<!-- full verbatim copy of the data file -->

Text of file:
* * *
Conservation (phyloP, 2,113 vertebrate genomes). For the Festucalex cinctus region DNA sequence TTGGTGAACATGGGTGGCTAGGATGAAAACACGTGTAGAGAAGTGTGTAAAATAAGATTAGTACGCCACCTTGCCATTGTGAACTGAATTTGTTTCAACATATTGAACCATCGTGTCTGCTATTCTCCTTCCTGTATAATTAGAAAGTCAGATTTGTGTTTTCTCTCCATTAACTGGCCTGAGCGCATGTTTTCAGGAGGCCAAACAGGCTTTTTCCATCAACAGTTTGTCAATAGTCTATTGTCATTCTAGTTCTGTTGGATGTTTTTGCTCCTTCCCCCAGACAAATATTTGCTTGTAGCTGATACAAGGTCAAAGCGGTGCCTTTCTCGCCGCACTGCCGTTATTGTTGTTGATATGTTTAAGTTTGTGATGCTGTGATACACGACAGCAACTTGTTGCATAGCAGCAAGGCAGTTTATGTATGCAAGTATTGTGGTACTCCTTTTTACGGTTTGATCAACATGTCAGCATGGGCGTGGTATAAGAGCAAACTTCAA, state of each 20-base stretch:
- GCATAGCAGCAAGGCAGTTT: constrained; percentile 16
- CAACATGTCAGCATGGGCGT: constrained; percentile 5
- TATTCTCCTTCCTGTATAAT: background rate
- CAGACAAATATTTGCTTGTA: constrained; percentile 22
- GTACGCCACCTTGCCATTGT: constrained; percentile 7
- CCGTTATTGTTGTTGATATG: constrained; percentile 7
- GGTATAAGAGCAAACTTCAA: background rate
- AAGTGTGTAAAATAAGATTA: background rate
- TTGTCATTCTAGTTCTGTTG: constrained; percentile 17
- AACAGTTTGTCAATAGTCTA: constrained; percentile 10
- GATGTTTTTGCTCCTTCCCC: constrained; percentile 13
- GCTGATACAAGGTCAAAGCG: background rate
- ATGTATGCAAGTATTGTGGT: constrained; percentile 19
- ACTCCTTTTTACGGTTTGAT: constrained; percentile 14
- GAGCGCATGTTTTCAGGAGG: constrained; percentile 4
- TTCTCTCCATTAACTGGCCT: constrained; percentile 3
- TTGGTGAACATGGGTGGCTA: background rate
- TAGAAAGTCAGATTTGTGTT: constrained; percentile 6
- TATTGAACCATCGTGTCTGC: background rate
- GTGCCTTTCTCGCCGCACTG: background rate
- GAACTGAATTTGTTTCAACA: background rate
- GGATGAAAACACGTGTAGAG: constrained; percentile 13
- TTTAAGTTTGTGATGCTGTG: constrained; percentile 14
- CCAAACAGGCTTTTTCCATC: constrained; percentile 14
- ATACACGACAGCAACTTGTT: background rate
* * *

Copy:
Conservation (phyloP, 2,113 vertebrate genomes). For the Festucalex cinctus region DNA sequence TTGGTGAACATGGGTGGCTAGGATGAAAACACGTGTAGAGAAGTGTGTAAAATAAGATTAGTACGCCACCTTGCCATTGTGAACTGAATTTGTTTCAACATATTGAACCATCGTGTCTGCTATTCTCCTTCCTGTATAATTAGAAAGTCAGATTTGTGTTTTCTCTCCATTAACTGGCCTGAGCGCATGTTTTCAGGAGGCCAAACAGGCTTTTTCCATCAACAGTTTGTCAATAGTCTATTGTCATTCTAGTTCTGTTGGATGTTTTTGCTCCTTCCCCCAGACAAATATTTGCTTGTAGCTGATACAAGGTCAAAGCGGTGCCTTTCTCGCCGCACTGCCGTTATTGTTGTTGATATGTTTAAGTTTGTGATGCTGTGATACACGACAGCAACTTGTTGCATAGCAGCAAGGCAGTTTATGTATGCAAGTATTGTGGTACTCCTTTTTACGGTTTGATCAACATGTCAGCATGGGCGTGGTATAAGAGCAAACTTCAA, state of each 20-base stretch:
- GCATAGCAGCAAGGCAGTTT: constrained; percentile 16
- CAACATGTCAGCATGGGCGT: constrained; percentile 5
- TATTCTCCTTCCTGTATAAT: background rate
- CAGACAAATATTTGCTTGTA: constrained; percentile 22
- GTACGCCACCTTGCCATTGT: constrained; percentile 7
- CCGTTATTGTTGTTGATATG: constrained; percentile 7
- GGTATAAGAGCAAACTTCAA: background rate
- AAGTGTGTAAAATAAGATTA: background rate
- TTGTCATTCTAGTTCTGTTG: constrained; percentile 17
- AACAGTTTGTCAATAGTCTA: constrained; percentile 10
- GATGTTTTTGCTCCTTCCCC: constrained; percentile 13
- GCTGATACAAGGTCAAAGCG: background rate
- ATGTATGCAAGTATTGTGGT: constrained; percentile 19
- ACTCCTTTTTACGGTTTGAT: constrained; percentile 14
- GAGCGCATGTTTTCAGGAGG: constrained; percentile 4
- TTCTCTCCATTAACTGGCCT: constrained; percentile 3
- TTGGTGAACATGGGTGGCTA: background rate
- TAGAAAGTCAGATTTGTGTT: constrained; percentile 6
- TATTGAACCATCGTGTCTGC: background rate
- GTGCCTTTCTCGCCGCACTG: background rate
- GAACTGAATTTGTTTCAACA: background rate
- GGATGAAAACACGTGTAGAG: constrained; percentile 13
- TTTAAGTTTGTGATGCTGTG: constrained; percentile 14
- CCAAACAGGCTTTTTCCATC: constrained; percentile 14
- ATACACGACAGCAACTTGTT: background rate